Lighting (I): Basics of the light

Fighting the light

A couple weeks ago I enrolled a new photography workshop, this time to learn a little bit more about light and how it works. As we already know, photography is all about working with the light you have (natural light) or the one you can create (mostly from the use of flashguns) and if you’re starting in this photography world, you may also be lost while learning about light and stuff, so… I am going to try to share through a series of posts the things I am learning in this workshop, and I hope you find them useful.

First of all light has five characteristics we’ve to think about when shooting, as always sounds way easier than it really is and requires loads of practice. Anyways, here we go!

1. DirectionWhere does the light come from? This means what’s the origin of our light, or in case there are many, where are our lightsources physically standing. Are they in front, on a side, maybe at the back?

Knowing the direction is important as it is responsible of creating shapes and texture on our pictures, and also controls and directs the shadows. A clear example of the importance of the direction would be when we’re setting the flashes, as using an angle or the other will create different shadows and textures.

Three different ilumination ways.
Direction of the light

2. Intensity: This will refer to the brightness of the light. When we’re working with different light sources their intensity will affect the contrast of our picture, when one of the lights is more intense than the other it creates more shadows, which makes the picture look deeper. This is pretty cool because then we know that if we want to make things look flatter you just have to set the intensity at the same level, and if we want shadows and more dramatic and contrasted pictures, we’ll turn the intensity of one of the light sources up, or down, regarding the other one.

Another important thing related with the intensity of the light must be the Inverse-square law, which I will cover on another post, but basically tells us that the closer the source of light is to the subject, more intense it would be on it and the darker the background will be.

3. Color: Refering to the type of light and its white balance, light has tints itself (for example the light on a sunset hasn’t got the same tints as the light on midday) which goes from warm to cold tones. We can say then that the cold light will have tones like blue, green, and purple, is perceive usually as calming and cold. On the other hand we have warm tints, like red, orange and yellow, which suggest comfort and warmth.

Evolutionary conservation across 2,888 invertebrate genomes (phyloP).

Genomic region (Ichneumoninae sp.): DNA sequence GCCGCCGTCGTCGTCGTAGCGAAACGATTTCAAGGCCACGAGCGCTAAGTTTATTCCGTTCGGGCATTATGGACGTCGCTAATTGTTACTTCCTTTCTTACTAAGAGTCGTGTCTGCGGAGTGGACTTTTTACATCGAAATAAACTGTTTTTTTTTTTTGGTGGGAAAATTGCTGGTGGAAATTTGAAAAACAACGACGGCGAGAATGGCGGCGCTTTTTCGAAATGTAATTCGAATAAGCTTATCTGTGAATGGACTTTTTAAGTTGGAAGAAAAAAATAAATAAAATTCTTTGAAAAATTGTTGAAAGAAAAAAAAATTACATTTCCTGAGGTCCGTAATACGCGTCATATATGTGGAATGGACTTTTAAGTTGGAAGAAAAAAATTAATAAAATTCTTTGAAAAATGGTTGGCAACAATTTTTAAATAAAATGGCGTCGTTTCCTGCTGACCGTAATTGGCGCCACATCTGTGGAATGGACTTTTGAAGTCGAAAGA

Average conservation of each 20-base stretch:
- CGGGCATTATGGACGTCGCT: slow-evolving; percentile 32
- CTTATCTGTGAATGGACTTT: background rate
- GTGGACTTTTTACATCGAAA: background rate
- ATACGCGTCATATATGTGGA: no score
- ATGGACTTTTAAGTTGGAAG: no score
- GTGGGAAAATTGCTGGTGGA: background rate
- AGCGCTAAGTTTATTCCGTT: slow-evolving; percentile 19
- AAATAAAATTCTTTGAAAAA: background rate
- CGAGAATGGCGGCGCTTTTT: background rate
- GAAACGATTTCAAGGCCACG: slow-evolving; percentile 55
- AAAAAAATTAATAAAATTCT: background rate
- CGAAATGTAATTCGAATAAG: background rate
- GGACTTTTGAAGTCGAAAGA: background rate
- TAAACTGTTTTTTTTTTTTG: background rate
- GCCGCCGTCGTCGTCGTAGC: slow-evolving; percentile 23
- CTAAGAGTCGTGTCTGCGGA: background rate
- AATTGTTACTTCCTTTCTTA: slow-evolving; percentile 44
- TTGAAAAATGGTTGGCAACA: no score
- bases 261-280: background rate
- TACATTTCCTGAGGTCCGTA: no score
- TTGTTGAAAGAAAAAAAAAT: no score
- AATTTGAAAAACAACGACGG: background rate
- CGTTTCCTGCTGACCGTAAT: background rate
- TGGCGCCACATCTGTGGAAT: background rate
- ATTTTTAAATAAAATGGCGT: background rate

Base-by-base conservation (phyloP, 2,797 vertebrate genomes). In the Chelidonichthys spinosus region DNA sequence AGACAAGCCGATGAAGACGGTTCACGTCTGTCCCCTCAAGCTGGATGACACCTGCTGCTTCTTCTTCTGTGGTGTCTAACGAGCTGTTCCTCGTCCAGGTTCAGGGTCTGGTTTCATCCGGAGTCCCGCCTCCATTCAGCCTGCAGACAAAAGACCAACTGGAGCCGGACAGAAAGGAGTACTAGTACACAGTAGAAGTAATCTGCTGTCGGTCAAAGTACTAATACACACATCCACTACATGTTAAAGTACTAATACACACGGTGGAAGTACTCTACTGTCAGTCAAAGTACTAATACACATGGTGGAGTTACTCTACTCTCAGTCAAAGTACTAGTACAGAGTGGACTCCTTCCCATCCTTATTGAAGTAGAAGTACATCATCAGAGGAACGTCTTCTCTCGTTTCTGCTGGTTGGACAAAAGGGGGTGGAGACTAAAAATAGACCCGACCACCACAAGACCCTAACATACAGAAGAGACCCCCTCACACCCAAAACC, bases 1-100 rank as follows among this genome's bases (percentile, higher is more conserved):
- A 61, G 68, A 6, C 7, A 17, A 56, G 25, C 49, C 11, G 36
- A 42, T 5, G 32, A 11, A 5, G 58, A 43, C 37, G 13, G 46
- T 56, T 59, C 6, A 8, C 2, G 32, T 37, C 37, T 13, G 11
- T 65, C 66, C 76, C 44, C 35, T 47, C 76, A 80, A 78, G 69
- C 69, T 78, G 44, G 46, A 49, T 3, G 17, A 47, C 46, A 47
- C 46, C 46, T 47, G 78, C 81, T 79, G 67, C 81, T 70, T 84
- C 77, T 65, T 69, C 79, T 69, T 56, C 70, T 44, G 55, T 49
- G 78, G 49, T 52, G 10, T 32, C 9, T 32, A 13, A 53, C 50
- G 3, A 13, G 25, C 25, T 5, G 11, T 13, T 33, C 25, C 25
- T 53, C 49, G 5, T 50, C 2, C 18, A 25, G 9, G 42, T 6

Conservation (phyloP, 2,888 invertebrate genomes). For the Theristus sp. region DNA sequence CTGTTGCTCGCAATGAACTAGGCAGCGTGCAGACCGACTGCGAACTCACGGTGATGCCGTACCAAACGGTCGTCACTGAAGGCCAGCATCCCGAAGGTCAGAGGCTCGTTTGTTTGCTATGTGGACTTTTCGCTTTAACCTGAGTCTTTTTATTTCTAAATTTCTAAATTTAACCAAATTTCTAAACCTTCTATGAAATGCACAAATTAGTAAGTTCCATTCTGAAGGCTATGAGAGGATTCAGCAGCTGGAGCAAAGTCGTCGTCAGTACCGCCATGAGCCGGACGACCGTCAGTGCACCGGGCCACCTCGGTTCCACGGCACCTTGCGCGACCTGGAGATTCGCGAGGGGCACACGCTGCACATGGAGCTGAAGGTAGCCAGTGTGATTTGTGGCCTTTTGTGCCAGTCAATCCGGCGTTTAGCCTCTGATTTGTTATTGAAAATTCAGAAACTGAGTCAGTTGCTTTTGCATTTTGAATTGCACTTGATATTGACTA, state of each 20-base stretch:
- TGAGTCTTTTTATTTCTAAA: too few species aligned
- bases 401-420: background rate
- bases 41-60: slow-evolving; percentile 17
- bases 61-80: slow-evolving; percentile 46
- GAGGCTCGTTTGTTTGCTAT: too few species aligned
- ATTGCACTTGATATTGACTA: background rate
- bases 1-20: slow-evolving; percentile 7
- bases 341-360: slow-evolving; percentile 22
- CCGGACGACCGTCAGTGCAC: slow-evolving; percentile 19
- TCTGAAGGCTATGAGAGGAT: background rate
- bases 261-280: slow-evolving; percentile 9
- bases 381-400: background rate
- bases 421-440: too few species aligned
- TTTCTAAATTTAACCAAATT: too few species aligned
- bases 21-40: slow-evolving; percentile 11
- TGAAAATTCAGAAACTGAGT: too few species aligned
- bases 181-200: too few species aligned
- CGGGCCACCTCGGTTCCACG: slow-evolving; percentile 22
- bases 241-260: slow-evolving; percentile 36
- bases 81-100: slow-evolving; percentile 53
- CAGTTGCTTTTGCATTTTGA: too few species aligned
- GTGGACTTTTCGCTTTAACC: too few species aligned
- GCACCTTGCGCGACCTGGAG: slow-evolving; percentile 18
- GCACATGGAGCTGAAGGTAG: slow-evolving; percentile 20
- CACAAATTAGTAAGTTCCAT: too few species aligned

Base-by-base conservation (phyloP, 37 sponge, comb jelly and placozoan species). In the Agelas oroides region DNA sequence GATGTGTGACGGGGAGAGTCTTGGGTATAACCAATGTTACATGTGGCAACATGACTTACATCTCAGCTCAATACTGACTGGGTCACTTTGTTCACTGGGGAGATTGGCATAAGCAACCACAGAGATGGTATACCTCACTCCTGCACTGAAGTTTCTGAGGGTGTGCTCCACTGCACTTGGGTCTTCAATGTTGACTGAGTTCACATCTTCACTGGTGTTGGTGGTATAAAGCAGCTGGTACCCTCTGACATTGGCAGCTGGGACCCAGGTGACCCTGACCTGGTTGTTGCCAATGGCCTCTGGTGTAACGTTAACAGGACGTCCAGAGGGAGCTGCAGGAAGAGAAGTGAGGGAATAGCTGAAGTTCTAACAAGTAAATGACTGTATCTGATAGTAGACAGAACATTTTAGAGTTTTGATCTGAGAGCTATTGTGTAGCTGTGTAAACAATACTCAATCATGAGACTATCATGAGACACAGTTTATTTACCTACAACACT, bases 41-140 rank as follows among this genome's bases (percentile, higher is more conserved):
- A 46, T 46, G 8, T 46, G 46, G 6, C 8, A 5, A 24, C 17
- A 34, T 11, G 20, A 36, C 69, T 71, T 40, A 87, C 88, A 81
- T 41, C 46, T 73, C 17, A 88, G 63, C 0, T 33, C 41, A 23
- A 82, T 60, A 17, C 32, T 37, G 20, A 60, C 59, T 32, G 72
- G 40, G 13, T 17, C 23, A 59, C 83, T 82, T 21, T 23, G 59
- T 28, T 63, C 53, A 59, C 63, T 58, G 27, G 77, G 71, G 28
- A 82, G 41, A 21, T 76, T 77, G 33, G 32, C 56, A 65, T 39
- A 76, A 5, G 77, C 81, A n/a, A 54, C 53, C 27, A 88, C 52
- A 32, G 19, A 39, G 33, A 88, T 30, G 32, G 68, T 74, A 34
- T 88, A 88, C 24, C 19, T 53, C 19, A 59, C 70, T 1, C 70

4. Contrast: This will be the transition from highlights to shadows. The brightest ares are the highlights, while the darkest obviously are the shadows, and in between we have lights, midtones and dark tones.

The contrast also sets the dynamic range of your picture, and it makes reference to how much brighter the brightest spot is than the darkest one. The dynamic range will be an important issue when we’re looking for new gear to add, and is also something we’ve to take into account as the dynamic range narrows down from our eye, to our camera, to our monitor, to our printers.

5. Hardness: How the look of the shadows is, are the edges well defined? Or on the other hand are soft and fuzzy? We can say that sharply defined shadows are made by hard light, and the fuzzy edges shadows would be the result of soft lights.

Hard shadows are created with a small light source, and soft lights will have a large light source, always relative with the size of the subject of our photography. The idea will be changing the size of our light source by the use of reflectors, duffusion panels, umbrellas, softboxes, reflective places…

Hope you’ve found this useful, and I will recommend you this post with exercises to work on this five light characteristics. Don’t forget to tell me how you’re doing with light and share your tricks!

Also if you want to give it a try and practice you’d check this site! Is amazing!

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